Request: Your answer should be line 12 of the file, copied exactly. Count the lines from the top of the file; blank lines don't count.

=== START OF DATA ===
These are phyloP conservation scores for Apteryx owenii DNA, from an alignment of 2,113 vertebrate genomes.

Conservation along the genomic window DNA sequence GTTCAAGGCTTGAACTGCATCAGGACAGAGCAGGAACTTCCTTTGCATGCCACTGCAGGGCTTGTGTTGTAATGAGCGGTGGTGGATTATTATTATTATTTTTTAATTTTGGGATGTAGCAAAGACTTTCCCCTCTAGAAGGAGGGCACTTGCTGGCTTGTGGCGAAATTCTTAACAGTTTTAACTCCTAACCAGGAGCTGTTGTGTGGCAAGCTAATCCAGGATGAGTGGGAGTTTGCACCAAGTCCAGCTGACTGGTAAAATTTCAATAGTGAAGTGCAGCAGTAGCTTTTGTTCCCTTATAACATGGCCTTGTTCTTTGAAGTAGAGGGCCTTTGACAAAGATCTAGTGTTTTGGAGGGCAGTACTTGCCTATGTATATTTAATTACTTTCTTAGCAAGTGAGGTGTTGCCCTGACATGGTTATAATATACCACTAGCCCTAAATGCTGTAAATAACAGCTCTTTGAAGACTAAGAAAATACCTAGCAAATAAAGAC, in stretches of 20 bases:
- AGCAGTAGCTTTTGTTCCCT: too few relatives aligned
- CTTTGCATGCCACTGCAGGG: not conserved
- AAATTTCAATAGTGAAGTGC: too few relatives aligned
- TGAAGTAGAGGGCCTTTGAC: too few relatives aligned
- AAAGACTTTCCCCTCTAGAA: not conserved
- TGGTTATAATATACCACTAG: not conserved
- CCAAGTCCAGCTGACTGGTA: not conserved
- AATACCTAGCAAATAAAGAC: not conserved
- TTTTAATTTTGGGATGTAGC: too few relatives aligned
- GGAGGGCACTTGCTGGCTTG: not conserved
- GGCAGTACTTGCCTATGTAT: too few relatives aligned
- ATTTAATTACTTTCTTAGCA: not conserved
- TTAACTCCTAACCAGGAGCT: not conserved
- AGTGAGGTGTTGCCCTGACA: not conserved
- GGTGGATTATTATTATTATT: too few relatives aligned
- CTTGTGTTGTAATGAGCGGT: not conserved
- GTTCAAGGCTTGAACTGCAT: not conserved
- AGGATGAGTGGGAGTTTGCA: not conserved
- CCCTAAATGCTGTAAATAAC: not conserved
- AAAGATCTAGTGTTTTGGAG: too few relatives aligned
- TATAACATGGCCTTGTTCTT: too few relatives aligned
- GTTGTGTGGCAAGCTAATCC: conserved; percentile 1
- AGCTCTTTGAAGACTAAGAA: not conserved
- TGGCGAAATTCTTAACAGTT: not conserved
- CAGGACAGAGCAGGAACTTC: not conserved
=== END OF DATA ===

- GGAGGGCACTTGCTGGCTTG: not conserved